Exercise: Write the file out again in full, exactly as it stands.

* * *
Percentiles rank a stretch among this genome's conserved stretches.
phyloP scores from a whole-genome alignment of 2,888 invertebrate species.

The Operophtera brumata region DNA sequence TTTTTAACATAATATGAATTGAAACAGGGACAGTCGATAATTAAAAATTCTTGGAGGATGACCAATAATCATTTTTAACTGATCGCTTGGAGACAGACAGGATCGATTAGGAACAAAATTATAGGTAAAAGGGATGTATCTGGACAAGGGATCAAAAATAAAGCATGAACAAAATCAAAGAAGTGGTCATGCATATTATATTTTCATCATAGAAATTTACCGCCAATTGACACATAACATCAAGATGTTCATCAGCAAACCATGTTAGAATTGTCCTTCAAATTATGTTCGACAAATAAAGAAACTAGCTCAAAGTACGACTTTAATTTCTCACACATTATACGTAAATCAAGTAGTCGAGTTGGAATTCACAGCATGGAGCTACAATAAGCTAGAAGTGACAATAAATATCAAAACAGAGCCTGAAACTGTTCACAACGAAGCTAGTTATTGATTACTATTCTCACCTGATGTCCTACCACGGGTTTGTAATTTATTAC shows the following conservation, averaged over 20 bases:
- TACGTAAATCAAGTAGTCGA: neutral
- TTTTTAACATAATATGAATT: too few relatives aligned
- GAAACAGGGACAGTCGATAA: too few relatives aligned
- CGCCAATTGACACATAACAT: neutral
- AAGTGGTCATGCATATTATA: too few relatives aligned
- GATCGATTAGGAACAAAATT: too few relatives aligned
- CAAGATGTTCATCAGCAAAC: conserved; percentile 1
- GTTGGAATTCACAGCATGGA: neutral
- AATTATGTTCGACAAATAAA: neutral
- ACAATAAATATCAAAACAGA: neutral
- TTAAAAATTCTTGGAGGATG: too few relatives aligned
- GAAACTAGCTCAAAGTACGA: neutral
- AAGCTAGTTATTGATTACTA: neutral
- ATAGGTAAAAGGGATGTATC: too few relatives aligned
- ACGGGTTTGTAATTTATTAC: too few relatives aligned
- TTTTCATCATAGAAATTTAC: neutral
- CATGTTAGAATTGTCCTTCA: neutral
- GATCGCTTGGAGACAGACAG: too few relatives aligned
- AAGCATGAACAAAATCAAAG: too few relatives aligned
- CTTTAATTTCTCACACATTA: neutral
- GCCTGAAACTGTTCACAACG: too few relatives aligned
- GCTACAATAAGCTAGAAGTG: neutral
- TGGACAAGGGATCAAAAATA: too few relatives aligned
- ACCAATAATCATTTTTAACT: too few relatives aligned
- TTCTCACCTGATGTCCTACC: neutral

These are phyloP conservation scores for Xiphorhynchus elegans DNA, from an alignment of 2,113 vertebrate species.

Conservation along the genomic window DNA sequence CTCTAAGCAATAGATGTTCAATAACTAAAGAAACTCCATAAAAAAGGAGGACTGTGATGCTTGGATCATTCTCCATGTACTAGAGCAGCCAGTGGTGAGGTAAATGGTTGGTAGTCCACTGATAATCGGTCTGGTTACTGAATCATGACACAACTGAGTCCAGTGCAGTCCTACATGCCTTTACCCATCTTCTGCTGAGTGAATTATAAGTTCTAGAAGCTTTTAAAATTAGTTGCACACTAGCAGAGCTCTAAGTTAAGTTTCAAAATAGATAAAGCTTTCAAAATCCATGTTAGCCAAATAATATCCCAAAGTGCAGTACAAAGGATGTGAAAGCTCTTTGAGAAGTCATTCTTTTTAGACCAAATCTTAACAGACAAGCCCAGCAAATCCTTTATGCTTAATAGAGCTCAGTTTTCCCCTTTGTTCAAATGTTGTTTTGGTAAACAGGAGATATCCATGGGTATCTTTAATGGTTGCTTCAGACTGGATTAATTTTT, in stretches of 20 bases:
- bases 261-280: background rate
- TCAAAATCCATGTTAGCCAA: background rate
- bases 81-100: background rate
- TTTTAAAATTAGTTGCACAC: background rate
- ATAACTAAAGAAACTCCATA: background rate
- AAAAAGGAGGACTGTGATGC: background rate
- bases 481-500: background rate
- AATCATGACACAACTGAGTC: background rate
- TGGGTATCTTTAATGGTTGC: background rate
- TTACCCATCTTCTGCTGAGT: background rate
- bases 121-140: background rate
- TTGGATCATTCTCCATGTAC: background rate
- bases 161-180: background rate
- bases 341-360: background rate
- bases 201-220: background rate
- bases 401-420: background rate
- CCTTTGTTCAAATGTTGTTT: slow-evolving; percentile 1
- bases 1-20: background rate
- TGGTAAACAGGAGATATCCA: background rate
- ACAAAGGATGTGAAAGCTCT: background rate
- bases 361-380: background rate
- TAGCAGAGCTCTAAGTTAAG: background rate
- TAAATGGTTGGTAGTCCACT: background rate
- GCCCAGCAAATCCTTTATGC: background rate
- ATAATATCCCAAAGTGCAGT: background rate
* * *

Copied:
Percentiles rank a stretch among this genome's conserved stretches.
phyloP scores from a whole-genome alignment of 2,888 invertebrate species.

The Operophtera brumata region DNA sequence TTTTTAACATAATATGAATTGAAACAGGGACAGTCGATAATTAAAAATTCTTGGAGGATGACCAATAATCATTTTTAACTGATCGCTTGGAGACAGACAGGATCGATTAGGAACAAAATTATAGGTAAAAGGGATGTATCTGGACAAGGGATCAAAAATAAAGCATGAACAAAATCAAAGAAGTGGTCATGCATATTATATTTTCATCATAGAAATTTACCGCCAATTGACACATAACATCAAGATGTTCATCAGCAAACCATGTTAGAATTGTCCTTCAAATTATGTTCGACAAATAAAGAAACTAGCTCAAAGTACGACTTTAATTTCTCACACATTATACGTAAATCAAGTAGTCGAGTTGGAATTCACAGCATGGAGCTACAATAAGCTAGAAGTGACAATAAATATCAAAACAGAGCCTGAAACTGTTCACAACGAAGCTAGTTATTGATTACTATTCTCACCTGATGTCCTACCACGGGTTTGTAATTTATTAC shows the following conservation, averaged over 20 bases:
- TACGTAAATCAAGTAGTCGA: neutral
- TTTTTAACATAATATGAATT: too few relatives aligned
- GAAACAGGGACAGTCGATAA: too few relatives aligned
- CGCCAATTGACACATAACAT: neutral
- AAGTGGTCATGCATATTATA: too few relatives aligned
- GATCGATTAGGAACAAAATT: too few relatives aligned
- CAAGATGTTCATCAGCAAAC: conserved; percentile 1
- GTTGGAATTCACAGCATGGA: neutral
- AATTATGTTCGACAAATAAA: neutral
- ACAATAAATATCAAAACAGA: neutral
- TTAAAAATTCTTGGAGGATG: too few relatives aligned
- GAAACTAGCTCAAAGTACGA: neutral
- AAGCTAGTTATTGATTACTA: neutral
- ATAGGTAAAAGGGATGTATC: too few relatives aligned
- ACGGGTTTGTAATTTATTAC: too few relatives aligned
- TTTTCATCATAGAAATTTAC: neutral
- CATGTTAGAATTGTCCTTCA: neutral
- GATCGCTTGGAGACAGACAG: too few relatives aligned
- AAGCATGAACAAAATCAAAG: too few relatives aligned
- CTTTAATTTCTCACACATTA: neutral
- GCCTGAAACTGTTCACAACG: too few relatives aligned
- GCTACAATAAGCTAGAAGTG: neutral
- TGGACAAGGGATCAAAAATA: too few relatives aligned
- ACCAATAATCATTTTTAACT: too few relatives aligned
- TTCTCACCTGATGTCCTACC: neutral

These are phyloP conservation scores for Xiphorhynchus elegans DNA, from an alignment of 2,113 vertebrate species.

Conservation along the genomic window DNA sequence CTCTAAGCAATAGATGTTCAATAACTAAAGAAACTCCATAAAAAAGGAGGACTGTGATGCTTGGATCATTCTCCATGTACTAGAGCAGCCAGTGGTGAGGTAAATGGTTGGTAGTCCACTGATAATCGGTCTGGTTACTGAATCATGACACAACTGAGTCCAGTGCAGTCCTACATGCCTTTACCCATCTTCTGCTGAGTGAATTATAAGTTCTAGAAGCTTTTAAAATTAGTTGCACACTAGCAGAGCTCTAAGTTAAGTTTCAAAATAGATAAAGCTTTCAAAATCCATGTTAGCCAAATAATATCCCAAAGTGCAGTACAAAGGATGTGAAAGCTCTTTGAGAAGTCATTCTTTTTAGACCAAATCTTAACAGACAAGCCCAGCAAATCCTTTATGCTTAATAGAGCTCAGTTTTCCCCTTTGTTCAAATGTTGTTTTGGTAAACAGGAGATATCCATGGGTATCTTTAATGGTTGCTTCAGACTGGATTAATTTTT, in stretches of 20 bases:
- bases 261-280: background rate
- TCAAAATCCATGTTAGCCAA: background rate
- bases 81-100: background rate
- TTTTAAAATTAGTTGCACAC: background rate
- ATAACTAAAGAAACTCCATA: background rate
- AAAAAGGAGGACTGTGATGC: background rate
- bases 481-500: background rate
- AATCATGACACAACTGAGTC: background rate
- TGGGTATCTTTAATGGTTGC: background rate
- TTACCCATCTTCTGCTGAGT: background rate
- bases 121-140: background rate
- TTGGATCATTCTCCATGTAC: background rate
- bases 161-180: background rate
- bases 341-360: background rate
- bases 201-220: background rate
- bases 401-420: background rate
- CCTTTGTTCAAATGTTGTTT: slow-evolving; percentile 1
- bases 1-20: background rate
- TGGTAAACAGGAGATATCCA: background rate
- ACAAAGGATGTGAAAGCTCT: background rate
- bases 361-380: background rate
- TAGCAGAGCTCTAAGTTAAG: background rate
- TAAATGGTTGGTAGTCCACT: background rate
- GCCCAGCAAATCCTTTATGC: background rate
- ATAATATCCCAAAGTGCAGT: background rate